The drama at Cobble Hill’s zombie hospital Long Island College Hospital continues. On Monday the board heard about a revised proposal submitted by Fortis Property Group. It has been altered so instead of a “medical mall” plus condos, Fortis would partner with NYU Langone Medical Center and Lutheran Medical Center to provide an urgent care center; six specialty centers, including cancer; and primary care, behavioral health and dental care, The Brooklyn Daily Eagle reported.
SUNY said it will not even consider a last-minute bid from nearby Brooklyn Hospital because it came in after the due date. That proposal suggested rentals instead of condos and a 24-hour emergency facility with outpatient facilities, said The New York Daily News.
Critics have dismissed the Fortis plan because it does not include a hospital. They also said SUNY created its own financial problems by refusing patients at LICH.
Long Island College Hospital operator SUNY said Monday it has found a developer to buy the medical center’s hostly contested property, turn some of it into condos, and lease back part of it to health care providers for an urgent care center. It would not “receive ambulance calls,” said The New York Times.
LICH critics have said all along they suspected SUNY wanted to shut the medical facility so it could sell to a private developer who would put up housing on the valuable land, which is located in prime Cobble Hill with waterfront views. The hospital has been embroiled in legal battles for months, as judges ordered it to stay open and officials kept shutting it down. Neighborhood activists, unions, doctors and pols such as Bill de Blasio say the area, particularly nearby Red Hook, needs an emergency room.
The hospital is one of several in Brooklyn having financial troubles because its patient population relies on Medicare and Medicaid. However, a sale would not put the hospital into the black, said the Times. “The hospital has $500 million in liabilities, but is expected to realize less than $300 million from the sale,” the story said.
Just up the hill, the Brooklyn Public Library is pursuing a similar plan with the Brooklyn Heights branch, which it plans to sell to developers in exchange for owning a condo space in the building.
This one-bedroom co-op at 202 Baltic Street in Cobble Hill hit the market in September with an asking price of $625,000 and was reduced to $599,000 in October. The top-floor pad is attractive but lacks any particular wow factor other than the private roof deck, which looks great. The 660-square-foot unit comes with a monthly maintenance of $654. Like it?
This lofty duplex at 174 Pacific Street isn’t as cool as the one in Williamsburg we highlighted yesterday but the former schoolhouse has a nice vibe to it for sure. The size of the windows is the biggest selling point for us followed by ceiling heights and great original floorboards. We’re not really feeling the cabinetry — in both the kitchen and the living room — but that’s easily remedied. Asking price is $1,500,000.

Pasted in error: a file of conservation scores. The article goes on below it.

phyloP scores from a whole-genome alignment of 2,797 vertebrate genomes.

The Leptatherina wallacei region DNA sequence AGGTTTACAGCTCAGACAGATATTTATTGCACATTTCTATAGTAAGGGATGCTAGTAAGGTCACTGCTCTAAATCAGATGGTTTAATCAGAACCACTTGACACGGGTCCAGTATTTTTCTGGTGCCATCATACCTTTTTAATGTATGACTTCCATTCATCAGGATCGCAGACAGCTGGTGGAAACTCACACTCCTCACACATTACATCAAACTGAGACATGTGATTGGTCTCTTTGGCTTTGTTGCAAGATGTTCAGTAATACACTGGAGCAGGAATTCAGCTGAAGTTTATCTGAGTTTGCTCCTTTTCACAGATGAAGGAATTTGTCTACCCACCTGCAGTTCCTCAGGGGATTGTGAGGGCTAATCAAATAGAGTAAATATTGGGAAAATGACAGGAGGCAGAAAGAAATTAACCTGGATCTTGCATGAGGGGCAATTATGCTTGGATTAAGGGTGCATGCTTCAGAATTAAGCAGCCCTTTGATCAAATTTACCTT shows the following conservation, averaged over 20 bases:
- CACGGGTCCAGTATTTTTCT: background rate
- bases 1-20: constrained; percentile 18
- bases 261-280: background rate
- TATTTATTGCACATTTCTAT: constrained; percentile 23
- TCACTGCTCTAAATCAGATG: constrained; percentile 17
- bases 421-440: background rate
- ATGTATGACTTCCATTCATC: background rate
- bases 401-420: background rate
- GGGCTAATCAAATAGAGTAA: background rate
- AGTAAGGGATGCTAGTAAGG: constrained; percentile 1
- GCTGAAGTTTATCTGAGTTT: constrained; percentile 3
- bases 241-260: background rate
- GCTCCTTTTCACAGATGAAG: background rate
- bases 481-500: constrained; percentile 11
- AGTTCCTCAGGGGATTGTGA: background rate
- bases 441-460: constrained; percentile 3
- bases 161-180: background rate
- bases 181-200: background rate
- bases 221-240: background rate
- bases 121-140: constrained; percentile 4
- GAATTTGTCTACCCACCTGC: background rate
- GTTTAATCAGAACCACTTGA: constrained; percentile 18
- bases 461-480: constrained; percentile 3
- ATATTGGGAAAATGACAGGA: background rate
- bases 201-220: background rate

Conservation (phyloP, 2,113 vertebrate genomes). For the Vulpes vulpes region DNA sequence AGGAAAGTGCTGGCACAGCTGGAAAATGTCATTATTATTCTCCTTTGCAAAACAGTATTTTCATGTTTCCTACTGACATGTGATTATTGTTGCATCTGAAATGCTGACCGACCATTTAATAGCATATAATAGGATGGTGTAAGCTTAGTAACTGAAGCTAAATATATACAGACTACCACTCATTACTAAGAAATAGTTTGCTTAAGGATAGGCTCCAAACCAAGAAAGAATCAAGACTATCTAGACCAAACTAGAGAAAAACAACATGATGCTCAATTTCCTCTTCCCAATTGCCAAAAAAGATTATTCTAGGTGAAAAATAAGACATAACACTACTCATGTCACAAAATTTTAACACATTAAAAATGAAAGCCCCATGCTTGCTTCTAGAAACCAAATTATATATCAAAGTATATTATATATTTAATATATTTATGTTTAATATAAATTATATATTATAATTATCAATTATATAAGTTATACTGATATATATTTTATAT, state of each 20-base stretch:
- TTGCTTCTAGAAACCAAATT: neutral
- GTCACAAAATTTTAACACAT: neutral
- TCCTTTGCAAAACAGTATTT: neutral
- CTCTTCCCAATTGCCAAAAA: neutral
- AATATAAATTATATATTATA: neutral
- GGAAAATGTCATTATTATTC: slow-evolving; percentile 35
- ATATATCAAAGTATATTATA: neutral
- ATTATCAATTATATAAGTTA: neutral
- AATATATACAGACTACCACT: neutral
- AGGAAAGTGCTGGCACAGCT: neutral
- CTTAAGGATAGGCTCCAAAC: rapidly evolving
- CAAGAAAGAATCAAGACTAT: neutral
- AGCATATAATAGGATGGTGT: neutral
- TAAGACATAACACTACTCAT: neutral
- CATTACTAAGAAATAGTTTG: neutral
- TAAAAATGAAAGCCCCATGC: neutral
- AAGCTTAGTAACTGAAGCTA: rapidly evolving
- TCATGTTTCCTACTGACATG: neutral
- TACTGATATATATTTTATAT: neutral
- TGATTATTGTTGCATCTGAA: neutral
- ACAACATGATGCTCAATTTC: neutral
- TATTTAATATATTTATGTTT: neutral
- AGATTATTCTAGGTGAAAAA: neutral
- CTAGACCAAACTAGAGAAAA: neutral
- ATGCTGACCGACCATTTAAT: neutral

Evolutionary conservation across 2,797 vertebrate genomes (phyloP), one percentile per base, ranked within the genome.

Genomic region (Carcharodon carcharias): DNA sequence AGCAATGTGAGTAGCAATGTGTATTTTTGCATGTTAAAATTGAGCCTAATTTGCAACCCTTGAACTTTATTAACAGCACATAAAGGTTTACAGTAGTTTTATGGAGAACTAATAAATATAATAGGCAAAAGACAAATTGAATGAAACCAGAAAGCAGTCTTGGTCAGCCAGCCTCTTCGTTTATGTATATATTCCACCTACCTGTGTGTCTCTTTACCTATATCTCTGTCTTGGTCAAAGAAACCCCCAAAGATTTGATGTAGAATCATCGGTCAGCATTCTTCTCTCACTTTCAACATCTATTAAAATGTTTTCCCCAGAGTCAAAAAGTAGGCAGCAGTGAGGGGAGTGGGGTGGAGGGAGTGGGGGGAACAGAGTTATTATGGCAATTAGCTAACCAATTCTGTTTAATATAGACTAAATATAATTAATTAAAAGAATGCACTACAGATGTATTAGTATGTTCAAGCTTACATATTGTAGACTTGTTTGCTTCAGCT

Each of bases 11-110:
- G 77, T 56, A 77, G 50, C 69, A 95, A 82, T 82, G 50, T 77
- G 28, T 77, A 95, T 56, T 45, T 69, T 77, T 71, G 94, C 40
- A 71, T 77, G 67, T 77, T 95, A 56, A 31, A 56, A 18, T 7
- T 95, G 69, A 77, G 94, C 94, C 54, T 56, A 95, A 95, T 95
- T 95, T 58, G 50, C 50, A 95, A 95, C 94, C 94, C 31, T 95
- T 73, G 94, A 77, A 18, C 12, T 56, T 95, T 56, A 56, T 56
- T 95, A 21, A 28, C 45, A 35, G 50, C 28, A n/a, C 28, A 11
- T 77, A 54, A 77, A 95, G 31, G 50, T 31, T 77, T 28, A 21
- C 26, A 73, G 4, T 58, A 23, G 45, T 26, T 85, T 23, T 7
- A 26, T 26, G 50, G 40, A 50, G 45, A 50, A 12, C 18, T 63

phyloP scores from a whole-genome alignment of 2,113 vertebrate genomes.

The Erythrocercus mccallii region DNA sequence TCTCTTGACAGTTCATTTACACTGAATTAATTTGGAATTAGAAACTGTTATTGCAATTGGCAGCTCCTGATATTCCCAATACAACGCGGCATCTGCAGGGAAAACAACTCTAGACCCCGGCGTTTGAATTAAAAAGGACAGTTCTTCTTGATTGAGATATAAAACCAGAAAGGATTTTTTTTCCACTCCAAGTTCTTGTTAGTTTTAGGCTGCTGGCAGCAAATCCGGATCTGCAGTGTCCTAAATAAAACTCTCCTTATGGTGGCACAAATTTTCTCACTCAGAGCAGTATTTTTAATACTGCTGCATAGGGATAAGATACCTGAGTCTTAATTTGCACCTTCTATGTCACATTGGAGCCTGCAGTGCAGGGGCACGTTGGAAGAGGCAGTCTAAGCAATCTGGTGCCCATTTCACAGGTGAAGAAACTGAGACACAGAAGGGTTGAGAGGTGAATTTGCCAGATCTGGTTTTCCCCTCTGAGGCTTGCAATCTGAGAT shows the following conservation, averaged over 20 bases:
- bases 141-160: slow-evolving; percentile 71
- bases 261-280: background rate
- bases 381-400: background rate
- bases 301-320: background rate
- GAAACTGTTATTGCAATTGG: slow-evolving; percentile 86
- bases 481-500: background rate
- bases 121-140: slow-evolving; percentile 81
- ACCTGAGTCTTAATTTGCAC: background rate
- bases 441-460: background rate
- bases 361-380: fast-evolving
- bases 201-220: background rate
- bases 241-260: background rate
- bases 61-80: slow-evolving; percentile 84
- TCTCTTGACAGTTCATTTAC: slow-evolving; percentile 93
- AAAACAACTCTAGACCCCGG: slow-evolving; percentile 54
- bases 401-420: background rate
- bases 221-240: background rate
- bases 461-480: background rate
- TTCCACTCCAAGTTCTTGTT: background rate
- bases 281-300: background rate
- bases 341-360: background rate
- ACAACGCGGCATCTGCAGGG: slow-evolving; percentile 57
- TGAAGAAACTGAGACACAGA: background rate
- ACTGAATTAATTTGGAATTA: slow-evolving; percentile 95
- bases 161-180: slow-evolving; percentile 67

Even if you don’t smoke, it’s hard to imagine a world where cigarettes were not the nicotine delivery method of choice. But in the mid-19th century, before cigarettes were very popular, the cigar was king. The last two chapters of our story have been a short history of the cigar industry, and a look at the kinds of operations that made up the thousands of cigar factories that stretched across the United States. Many of the larger tobacco companies that also made processed and packaged snuff and pipe tobacco, as well as cigarettes, also made cigars.
In 1862, in Brooklyn, one of those companies was Lorillard Tobacco, with a factory on Sedgwick Street, between DeGraw and Harrison (Kane) Streets, in what is now Cobble Hill. Although many of the companies I speak of in these articles are long gone, Lorillard Tobacco is still in business. They manufacture Kents and Newports, among other products. Right next door to Lorillard’s was Watson’s Tobacco Company. Today, Sedgwick Street no longer exists, and the factories are long gone.
Both businesses made cigars, as well as other kinds of tobacco products. Both companies also employed black people, one of the few industries in Brooklyn that did at the time. In a rare case of slavery producing a skill that could be marketable in the North, many of both companies’ black workers had experience working with tobacco, and knew the cigar production business. They worked side by side with their white co-workers, but because of their experience, were actually paid more than those white male counterparts. (more…)